Michel Navas and Enrico Barbasini (i.e. Chip and Dale), the two watchmakers from La Fabrique du Temps Louis Vuitton, have proved the excellence of their savoir-faire time and time again.
The instruments created inside their ateliers located in Meyrin, near Geneva, are real wonders. Frank sans C will probably pay them a little visit some day to show us in a video their innovative creations.
Tambour Curve: modernity and movement inspire Louis Vuitton’s reinterpretation of the iconic model
The Tambour Curve GMT Flying Tourbillon is an utterly futuristic rendition of the original emblematic Tambour watch, released in 2002. The round case of this piece is ultra-modernized thanks to a new striking design. The bezel, as well as the sapphire crystal, display a convex curve while the case back features a bombed and flared look.
This exclusive dynamic design is all about fluidity and movement. It gives the Tambour “Curve” a true aesthetic identity, a graphic signature of sorts.
Tourbillon and display of a second time zone: a perfect balance
At first glance, this Tambour Curve could easily be mistaken for a chronograph because of its two push-buttons. This has to do with the cleverness of the watchmakers who used them to make it very easy to set the GMT function. Indeed, the buttons are used to move forwards or backwards the small see-through disk, shaped like the LV logo, which points to the second time zone on a 24-hour scale inside the right subdial.
On the opposite side, another complication, and a good one at that, gives balance to the dial. Like a myriad of other fine watchmaking models designed by the manufacture, this timepiece integrates a calibre, which features a flying tourbillon.
It has to be said: the gyratory motion of the Tambour Curve is absolutely eye-catching. Placed at 9 o’clock, the V-shaped cage is hypnotizing with its one revolution per minute. The “logo” letter was designed by Gaston-Louis Vuitton over a hundred years ago.
Tambour Curve GMT Flying Tourbillon, a rock from the far reaches of space…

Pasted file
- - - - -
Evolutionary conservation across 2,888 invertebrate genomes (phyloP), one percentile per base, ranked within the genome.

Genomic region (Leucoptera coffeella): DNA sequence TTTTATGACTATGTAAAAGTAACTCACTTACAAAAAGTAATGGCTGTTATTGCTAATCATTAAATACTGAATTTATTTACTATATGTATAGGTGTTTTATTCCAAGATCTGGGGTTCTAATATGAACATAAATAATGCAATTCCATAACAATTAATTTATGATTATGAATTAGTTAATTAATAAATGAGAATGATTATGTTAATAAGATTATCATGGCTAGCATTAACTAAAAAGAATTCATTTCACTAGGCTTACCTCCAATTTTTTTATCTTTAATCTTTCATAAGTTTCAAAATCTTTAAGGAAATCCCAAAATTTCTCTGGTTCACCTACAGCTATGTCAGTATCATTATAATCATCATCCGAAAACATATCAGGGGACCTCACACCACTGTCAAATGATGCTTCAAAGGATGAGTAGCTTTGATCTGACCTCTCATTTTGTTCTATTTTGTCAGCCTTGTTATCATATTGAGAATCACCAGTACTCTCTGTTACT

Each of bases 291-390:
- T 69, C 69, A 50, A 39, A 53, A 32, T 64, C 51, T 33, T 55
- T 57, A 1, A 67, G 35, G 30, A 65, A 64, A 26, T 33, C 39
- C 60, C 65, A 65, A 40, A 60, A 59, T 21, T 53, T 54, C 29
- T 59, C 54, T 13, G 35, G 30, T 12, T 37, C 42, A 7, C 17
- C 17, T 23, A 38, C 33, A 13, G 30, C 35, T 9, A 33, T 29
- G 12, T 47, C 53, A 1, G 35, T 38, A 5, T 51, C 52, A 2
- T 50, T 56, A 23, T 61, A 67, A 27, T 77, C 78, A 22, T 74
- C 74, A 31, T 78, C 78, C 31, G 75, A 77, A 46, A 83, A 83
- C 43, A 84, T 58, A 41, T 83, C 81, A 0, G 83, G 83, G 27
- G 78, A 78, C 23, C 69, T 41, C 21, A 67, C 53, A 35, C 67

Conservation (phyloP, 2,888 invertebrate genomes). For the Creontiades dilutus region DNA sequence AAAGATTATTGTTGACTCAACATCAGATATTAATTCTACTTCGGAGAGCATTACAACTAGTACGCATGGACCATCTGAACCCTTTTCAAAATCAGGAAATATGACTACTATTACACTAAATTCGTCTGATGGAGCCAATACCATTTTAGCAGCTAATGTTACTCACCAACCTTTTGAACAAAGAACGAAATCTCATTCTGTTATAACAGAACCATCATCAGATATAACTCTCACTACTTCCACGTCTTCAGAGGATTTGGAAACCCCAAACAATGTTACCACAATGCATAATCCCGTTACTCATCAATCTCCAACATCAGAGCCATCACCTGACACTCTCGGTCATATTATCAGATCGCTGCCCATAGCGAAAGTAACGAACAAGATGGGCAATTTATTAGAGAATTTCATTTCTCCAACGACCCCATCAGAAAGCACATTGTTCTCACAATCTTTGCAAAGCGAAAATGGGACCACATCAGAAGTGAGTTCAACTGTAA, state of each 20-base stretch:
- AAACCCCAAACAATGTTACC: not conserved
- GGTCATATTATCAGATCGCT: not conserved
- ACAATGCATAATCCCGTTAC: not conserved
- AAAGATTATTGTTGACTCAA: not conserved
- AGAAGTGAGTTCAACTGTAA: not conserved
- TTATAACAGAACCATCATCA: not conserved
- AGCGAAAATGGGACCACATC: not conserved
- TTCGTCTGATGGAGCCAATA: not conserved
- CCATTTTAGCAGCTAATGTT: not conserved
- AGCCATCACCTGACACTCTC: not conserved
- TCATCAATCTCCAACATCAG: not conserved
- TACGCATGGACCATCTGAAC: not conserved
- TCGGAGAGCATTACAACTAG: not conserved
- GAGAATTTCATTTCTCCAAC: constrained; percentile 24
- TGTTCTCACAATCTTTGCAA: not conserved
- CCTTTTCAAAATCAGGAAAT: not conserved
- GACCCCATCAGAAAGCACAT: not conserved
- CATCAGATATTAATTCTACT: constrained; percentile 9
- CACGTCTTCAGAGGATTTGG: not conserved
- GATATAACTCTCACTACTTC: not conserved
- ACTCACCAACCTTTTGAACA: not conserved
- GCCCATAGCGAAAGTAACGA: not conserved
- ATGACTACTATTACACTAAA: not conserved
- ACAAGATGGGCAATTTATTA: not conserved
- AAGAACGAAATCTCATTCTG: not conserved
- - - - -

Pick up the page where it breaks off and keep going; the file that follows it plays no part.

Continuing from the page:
Louis Vuitton released three 46 mm diameter versions of the Tambour Curve GMT Flying Tourbillon (titanium or titanium with pink gold).
Still, one of the models comes with an extra-special touch.
Indeed, one of the editions of this watch, including complications made for globetrotters, displays a true wonder: the graphic and minimalist skeleton see-through dial reveals a disc made of a real meteorite.
It was carved out of the Gibeon meteorite, named after the town close to where it landed in Namibia, during prehistory. This 110 kg rock, made of iron, nickel and cobalt comes from the beginning of times and space. Westerners learned about its existence in 1836, when the British captain, James Edward Alexander, shipped samples to Europe.
But History remembers that native people had already known about the meteorite for centuries before that. The rock had crumbled before colliding with Earth and was used to make arrows and other tools.
…and forever-shining gemstones from the depths of the earth
While the markers of the other models, made of Super-LumiNnova, glow through the night, those of the meteorite dial version shine brightly.
To do so, the watchmakers set baguette-cut diamonds on the markers. These gems work their way up the steep surface of the internal bezel to illuminate the dial. You can count them: 22 baguette-cut diamonds in total (about 0.48 carats).
An impressive mechanical core for the Tambour Curve GMT Flying Tourbillon
It goes without saying that La Fabrique du Temps Louis Vuitton designed a mechanism worthy of the beauty of its timepiece.
As previously mentioned, this automatic movement comes with a flying tourbillon. As for the rest of the inner workings, they are revealed through the case back by a sapphire crystal. The movement guarantees a 65-hour power reserve and it features an oscillating weight made of pink gold and carved in a V shape, which is nicely brought out by the sandblasted components of the calibre.